A study from the series
What Keeps Me from Growing.
by Woodrow Kroll
Today we are taking a look at what the Bible says about anger. We all have gotten angry. We know what it’s like so we think we know what anger is. But let’s take a look at how the Bible defines anger. The predominant Hebrew used in the Bible for anger is the tiny word af in English. You’ll never guess what it means. It means nose or nostril. Apparently the idea of anger comes from the vibrating of the nostrils when one is really upset. Think of a horse exhaling on a cold day. It looks like steam coming from the horse’s nostrils. Some people look like that when they are really, really angry. In the New Testament, the most frequently used word for anger is orge (or-gay). It means agitation of the soul, impulse or indignation. Okay, here’s the picture. Someone does something that irks you. You think about it and think about it. It begins to boil inside of you. You’re like a boiler that is about to blow. You are experiencing agitation in your soul. It’s as if the steam begins to escape through your nostrils. You become flushed. Your nostrils begin to vibrate slightly. You are angry and you are about to blow your top. In the process you say something to your spouse or children that as soon as it slips out of your mouth you wish you had it back. That’s what anger looks like. In his book Poems, C. S. Lewis said that “Anger’s the anesthetic of the mind.” Anger causes us to do and say things we regret. Anger drives our life if we don’t deal with it. Someone has said, “He who angers you, controls you!” That’s true. Have you heard the story about the boy, his anger and the nails in the fence? It goes like this. There once was a little boy who had a very bad temper. His father gave him a bag of nails and told him that every time he lost his temper, he had to hammer a nail into the fence. Amazingly, at the end of the first day the boy had driven 37 nails into the fence. Over the next few weeks, as he learned to control his anger, the number of nails he hammered gradually dwindled down. He discovered it was easier to hold his temper than to pound those nails into the fence. Finally the day came when the boy didn’t lose his temper at all. He told his father about it and his dad suggested the boy could now pull out one nail for each day he was able to hold his temper. The days passed and the young boy was finally able to tell his father that all the nails were gone. The father took his son by the hand and led him to the fence. He said, “You have done well, my son, but look at the holes in the fence. The fence will never be the same. When you say things in anger, they leave a scar just like this one.” Anger can be deadly and that’s why we need to learn how to get a hold of our anger. It not only disturbs our spirit and messes with our mind, it does a lot of damage to the people we vent our anger on. 1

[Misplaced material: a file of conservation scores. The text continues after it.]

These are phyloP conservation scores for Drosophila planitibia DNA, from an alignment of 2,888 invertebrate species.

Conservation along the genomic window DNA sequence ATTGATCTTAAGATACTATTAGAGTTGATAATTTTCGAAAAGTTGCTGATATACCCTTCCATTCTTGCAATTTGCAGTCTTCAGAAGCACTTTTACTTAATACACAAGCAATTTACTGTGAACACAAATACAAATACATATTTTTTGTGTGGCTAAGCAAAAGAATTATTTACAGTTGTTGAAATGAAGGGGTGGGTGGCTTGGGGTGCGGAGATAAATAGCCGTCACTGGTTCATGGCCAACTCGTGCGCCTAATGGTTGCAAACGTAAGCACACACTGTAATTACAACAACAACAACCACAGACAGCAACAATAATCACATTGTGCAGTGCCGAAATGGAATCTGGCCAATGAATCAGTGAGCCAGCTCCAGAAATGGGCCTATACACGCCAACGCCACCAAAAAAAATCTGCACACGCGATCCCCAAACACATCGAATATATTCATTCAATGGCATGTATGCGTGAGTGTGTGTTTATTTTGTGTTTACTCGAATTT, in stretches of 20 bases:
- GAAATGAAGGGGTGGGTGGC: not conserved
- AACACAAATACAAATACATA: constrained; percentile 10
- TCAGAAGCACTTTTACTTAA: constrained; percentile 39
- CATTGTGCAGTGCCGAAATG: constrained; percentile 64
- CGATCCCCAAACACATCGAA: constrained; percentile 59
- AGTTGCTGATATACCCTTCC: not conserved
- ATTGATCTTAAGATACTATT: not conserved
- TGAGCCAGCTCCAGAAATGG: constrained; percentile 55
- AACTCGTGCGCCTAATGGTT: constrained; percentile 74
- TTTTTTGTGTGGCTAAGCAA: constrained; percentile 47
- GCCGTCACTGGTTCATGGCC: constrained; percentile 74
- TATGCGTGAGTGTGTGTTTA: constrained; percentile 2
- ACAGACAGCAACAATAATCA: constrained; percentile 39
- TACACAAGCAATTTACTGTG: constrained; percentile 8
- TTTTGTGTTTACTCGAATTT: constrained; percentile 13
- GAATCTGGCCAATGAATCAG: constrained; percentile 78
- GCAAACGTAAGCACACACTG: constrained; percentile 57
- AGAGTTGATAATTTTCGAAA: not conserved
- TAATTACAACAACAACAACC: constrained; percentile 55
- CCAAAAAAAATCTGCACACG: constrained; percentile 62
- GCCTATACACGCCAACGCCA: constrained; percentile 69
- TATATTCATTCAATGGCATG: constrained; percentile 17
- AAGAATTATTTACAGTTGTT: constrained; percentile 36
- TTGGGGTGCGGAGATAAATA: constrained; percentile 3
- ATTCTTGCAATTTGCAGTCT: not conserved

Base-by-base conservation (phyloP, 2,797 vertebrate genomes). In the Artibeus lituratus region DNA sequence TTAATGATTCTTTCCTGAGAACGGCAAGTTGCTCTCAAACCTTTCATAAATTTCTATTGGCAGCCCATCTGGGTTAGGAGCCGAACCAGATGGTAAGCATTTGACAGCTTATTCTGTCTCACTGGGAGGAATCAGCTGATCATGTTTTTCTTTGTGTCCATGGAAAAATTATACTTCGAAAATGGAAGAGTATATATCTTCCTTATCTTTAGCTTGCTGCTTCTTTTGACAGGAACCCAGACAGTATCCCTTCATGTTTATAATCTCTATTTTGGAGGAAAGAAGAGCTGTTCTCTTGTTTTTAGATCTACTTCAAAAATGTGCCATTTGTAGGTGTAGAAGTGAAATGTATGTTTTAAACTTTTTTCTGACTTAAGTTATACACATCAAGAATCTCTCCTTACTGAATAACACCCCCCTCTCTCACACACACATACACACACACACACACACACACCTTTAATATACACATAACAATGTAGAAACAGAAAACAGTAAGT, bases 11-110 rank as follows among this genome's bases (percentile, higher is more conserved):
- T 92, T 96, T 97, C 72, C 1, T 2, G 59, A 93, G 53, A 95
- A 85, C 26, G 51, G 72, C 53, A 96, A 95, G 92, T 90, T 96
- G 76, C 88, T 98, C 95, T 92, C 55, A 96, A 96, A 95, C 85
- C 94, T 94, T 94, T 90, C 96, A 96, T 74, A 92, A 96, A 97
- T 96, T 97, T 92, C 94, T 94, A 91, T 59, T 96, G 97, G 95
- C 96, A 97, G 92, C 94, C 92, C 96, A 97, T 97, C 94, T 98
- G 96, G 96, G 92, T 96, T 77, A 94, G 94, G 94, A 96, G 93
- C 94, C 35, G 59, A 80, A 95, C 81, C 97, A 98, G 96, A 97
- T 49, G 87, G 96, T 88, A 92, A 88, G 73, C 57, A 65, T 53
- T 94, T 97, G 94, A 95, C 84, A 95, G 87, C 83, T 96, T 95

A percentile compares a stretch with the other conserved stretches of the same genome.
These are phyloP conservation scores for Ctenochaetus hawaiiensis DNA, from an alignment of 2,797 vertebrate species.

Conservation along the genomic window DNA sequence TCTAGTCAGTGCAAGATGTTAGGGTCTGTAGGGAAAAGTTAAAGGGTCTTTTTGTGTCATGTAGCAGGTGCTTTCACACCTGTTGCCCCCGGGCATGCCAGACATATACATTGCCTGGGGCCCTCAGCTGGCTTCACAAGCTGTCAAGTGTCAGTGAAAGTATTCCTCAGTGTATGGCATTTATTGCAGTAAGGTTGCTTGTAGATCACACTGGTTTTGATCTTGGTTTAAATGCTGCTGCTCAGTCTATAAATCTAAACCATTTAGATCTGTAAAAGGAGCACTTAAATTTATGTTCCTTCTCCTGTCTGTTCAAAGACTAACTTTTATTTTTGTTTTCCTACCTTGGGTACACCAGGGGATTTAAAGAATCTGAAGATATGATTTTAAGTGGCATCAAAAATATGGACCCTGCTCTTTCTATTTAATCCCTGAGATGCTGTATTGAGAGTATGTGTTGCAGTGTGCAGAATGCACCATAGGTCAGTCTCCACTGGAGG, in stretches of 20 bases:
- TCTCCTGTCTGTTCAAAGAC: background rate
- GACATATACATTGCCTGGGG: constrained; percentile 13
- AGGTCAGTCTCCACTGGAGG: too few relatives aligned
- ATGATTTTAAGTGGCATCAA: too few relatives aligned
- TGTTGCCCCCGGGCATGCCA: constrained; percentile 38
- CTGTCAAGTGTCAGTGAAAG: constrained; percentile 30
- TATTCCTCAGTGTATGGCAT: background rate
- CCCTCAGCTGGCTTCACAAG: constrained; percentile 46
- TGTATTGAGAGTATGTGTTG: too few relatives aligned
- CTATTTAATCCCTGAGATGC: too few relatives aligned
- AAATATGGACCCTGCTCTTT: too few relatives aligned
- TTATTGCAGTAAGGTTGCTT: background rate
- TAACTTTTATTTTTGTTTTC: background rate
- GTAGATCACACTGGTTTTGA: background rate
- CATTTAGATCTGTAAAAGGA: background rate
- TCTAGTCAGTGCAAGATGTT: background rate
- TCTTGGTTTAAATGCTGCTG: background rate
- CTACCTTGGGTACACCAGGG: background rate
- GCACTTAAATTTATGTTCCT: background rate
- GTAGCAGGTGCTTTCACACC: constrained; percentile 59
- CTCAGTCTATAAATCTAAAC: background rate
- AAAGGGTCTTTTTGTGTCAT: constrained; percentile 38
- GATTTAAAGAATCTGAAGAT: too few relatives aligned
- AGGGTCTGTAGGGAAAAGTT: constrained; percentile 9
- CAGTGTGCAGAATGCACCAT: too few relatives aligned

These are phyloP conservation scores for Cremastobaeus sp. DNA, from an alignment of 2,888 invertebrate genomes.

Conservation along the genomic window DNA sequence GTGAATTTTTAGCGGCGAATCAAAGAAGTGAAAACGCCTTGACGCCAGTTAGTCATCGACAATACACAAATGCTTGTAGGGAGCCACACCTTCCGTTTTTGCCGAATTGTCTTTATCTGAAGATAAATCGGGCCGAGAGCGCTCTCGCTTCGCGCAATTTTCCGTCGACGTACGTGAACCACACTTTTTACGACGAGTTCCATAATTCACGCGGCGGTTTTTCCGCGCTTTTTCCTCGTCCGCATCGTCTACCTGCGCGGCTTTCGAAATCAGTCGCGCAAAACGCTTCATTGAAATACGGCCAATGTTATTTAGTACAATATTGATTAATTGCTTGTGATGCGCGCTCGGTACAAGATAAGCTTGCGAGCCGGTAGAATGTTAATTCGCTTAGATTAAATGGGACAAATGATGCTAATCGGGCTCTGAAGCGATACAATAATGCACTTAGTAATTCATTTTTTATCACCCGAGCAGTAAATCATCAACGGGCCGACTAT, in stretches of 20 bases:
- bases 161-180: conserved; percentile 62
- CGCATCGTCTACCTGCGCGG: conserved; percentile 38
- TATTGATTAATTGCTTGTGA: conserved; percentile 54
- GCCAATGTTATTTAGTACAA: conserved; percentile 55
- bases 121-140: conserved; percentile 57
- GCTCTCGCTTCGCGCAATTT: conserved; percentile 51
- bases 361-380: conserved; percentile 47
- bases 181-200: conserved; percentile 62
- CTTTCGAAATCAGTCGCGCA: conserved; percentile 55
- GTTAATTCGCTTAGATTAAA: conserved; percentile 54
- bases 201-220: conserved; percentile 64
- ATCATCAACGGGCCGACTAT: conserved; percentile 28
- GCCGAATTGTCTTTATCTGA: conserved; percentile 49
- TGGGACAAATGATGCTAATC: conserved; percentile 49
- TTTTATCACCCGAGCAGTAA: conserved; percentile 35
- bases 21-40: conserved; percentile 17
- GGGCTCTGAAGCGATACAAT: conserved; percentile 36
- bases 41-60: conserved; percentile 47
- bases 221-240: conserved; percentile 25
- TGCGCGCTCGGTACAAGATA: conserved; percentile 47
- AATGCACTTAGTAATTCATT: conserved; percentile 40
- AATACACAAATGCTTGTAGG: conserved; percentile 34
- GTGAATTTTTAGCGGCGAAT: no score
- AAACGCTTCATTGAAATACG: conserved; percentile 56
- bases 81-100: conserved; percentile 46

WHAT KEEPS ME FROM GROWING
All Anger Is Not Sinful Anger Before we talk about the anger that bothers us because it spills over into the lives of people around us, let me say that all anger is not sin. There are two kinds of anger prevalent in the Bible, but one of them is far less prevalent in life today. There is a type of anger of which the Bible approves, often called “righteous indignation.” Frequently the Bible speaks of God getting angry. Psalm 7:11 says, “God is a righteous judge, and a God who feels indignation every day.” As Christ-followers we are actually commanded to be angry in Ephesians 4:26, “Be angry and do not sin.” You’ll remember that when Paul had to confront Peter to his face because he was not living as one who had experienced freedom in Christ, one apostle was angry at another apostle. That’s found in Galatians 2:11-14. And think of the story of David when Nathan the prophet told him that story about a rich man with many sheep killing the one little lamb of a poor man. David was incensed at the news, until Nathan said, “You are that man.” You’ll fin